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Adjective Clauses

What is an Adjective Clause?
An adjective clause is a dependent clause that contains a subject and a verb. It describes, identifies, or gives further information about a noun. 

Adjective Clauses are introduced by the following words:  who, whom, whose, which, that, where, or when.

Clause Marker

Use

Example

Who

People

The tribes who lived in the Great Plains used smoke signals.

 

(subject)

 

Whom

People

The woman whom we met was called Lightning Cloud.

 

(object)

 

Whose

People/Things

I know the man whose bicycle was stolen.

 

(possessive)

 

Which

Things

That is a story which interests me. (subject)

 

(subject/object)

The drumbeats which we heard sent a message. (object)

That

People/Things

The Apache is a tribe that lives in Arizona. (subject)

 

(subject/object)

The smoke that you see is from the hills. (object)

Where

Place

That is the valley where the tribe lived.

 

(adverb)

 

When

Time

This is the day when we get the signal.

 

(adverb)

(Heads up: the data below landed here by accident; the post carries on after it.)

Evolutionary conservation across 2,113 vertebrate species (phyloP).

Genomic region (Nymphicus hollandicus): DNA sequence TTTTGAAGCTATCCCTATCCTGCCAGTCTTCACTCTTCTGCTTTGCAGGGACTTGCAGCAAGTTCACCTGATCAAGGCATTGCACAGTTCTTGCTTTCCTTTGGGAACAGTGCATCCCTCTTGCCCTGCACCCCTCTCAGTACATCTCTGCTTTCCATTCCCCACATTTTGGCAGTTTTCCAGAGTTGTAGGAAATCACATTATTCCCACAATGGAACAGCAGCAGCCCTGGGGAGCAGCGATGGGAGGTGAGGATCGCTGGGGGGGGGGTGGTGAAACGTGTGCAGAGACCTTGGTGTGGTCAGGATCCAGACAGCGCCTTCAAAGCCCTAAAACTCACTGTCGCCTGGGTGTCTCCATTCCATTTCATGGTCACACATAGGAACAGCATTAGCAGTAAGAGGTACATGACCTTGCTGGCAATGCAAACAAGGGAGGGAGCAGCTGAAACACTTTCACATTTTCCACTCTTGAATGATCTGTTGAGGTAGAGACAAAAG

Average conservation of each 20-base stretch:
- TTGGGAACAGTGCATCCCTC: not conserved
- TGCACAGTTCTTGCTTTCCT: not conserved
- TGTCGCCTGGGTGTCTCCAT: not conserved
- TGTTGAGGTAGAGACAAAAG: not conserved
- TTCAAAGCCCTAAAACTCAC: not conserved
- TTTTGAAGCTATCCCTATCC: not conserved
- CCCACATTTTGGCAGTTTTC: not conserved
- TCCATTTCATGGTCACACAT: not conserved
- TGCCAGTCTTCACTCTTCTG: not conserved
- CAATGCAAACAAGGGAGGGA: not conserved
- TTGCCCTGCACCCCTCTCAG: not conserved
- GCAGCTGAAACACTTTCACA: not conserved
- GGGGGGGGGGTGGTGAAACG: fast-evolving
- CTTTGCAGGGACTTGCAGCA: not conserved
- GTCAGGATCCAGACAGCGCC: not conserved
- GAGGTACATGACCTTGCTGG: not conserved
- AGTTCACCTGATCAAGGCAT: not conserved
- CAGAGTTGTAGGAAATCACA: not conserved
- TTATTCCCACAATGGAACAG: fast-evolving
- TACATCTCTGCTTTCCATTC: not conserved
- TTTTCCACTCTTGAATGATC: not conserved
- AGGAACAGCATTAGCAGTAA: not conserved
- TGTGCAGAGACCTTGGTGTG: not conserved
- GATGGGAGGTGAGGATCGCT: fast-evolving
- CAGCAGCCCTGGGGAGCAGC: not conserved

Prepositions that Come before Adjective Clauses

Sometimes the verb in an adjective clause must have a preposition used with it (a multiword verb).  In this case, the last word of the sentence may be a preposition. In spoken English, this is fine. However, in formal written English, the preposition is usually moved to the beginning of the clause.

Omission of the Relative Pronoun

Sometimes the relative pronoun may be omitted from an adjective clause.  The relative pronouns which, that, who, and whom can be omitted when they are the object of the adjective clause.

When the relative pronoun is the subject of the relative clause, it cannot be omitted.

Reduced Adjective Clauses

Adjective clauses can be reduced to phrases. An adjective phrase does not contain either a subject or a verb, and it modifies a noun. Also, only adjective clauses that have a subject pronoun – who, which, or that – can be reduced.  There are two ways to reduce an adjective clause:

1. The subject pronoun and the be form of the verb are omitted. 2. When there is no form of be in the adjective clause, you may omit the subject pronoun and change the verb to the “–ing” form.
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